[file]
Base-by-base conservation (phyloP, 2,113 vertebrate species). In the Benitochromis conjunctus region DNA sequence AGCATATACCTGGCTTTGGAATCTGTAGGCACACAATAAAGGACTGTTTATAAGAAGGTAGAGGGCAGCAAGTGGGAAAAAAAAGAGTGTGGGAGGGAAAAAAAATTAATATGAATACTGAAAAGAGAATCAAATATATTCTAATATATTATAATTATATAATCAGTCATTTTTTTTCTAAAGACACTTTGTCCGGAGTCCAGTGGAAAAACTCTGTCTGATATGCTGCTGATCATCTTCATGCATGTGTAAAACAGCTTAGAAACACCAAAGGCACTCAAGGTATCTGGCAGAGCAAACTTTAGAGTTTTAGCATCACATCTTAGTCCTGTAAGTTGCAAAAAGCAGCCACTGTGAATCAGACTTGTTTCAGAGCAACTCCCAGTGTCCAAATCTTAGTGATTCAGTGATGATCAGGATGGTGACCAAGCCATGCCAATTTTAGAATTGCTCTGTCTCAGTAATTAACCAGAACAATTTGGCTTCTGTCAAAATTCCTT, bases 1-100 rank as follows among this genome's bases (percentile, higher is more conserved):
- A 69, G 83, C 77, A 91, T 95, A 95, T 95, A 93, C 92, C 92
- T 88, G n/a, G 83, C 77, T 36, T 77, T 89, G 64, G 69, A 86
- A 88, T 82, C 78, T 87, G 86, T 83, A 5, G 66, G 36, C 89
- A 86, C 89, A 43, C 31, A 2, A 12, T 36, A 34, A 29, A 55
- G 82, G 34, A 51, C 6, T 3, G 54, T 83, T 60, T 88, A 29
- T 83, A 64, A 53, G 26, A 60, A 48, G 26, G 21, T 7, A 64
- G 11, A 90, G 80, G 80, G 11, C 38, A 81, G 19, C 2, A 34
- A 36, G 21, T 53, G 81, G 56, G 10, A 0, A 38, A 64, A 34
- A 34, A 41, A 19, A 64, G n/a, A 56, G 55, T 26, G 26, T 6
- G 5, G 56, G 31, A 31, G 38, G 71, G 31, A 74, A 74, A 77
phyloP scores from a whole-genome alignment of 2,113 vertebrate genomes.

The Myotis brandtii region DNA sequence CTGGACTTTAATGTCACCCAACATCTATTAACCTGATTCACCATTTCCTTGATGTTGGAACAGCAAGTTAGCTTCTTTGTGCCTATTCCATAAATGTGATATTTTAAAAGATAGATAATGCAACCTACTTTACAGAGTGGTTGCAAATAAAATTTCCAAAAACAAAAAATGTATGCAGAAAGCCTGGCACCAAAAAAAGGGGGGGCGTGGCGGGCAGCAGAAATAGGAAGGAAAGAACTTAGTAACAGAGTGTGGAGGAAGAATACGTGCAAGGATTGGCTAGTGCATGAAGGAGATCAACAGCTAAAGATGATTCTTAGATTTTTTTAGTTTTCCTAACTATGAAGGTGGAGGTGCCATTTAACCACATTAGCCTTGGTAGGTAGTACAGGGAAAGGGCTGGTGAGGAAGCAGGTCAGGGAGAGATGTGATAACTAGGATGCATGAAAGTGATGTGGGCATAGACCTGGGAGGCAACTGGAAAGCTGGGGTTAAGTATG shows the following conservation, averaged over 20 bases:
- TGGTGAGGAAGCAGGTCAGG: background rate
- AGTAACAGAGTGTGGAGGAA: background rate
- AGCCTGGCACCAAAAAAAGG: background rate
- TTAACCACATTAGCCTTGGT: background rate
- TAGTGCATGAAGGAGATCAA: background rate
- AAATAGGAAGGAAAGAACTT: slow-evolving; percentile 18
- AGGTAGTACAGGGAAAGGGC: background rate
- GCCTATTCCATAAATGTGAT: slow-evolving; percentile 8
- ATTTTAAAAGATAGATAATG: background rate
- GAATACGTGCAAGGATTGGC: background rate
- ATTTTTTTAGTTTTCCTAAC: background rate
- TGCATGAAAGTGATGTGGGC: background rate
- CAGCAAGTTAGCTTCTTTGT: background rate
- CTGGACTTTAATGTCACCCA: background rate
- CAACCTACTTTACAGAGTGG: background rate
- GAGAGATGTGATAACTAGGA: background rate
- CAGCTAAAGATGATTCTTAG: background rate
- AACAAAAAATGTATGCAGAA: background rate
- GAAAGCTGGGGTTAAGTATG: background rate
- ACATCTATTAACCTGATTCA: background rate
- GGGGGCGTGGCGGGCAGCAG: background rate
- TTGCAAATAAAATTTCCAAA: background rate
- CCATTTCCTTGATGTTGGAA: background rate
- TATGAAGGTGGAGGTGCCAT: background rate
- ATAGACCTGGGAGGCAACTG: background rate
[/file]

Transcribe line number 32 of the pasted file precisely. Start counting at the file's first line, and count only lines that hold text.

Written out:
- GAAAGCTGGGGTTAAGTATG: background rate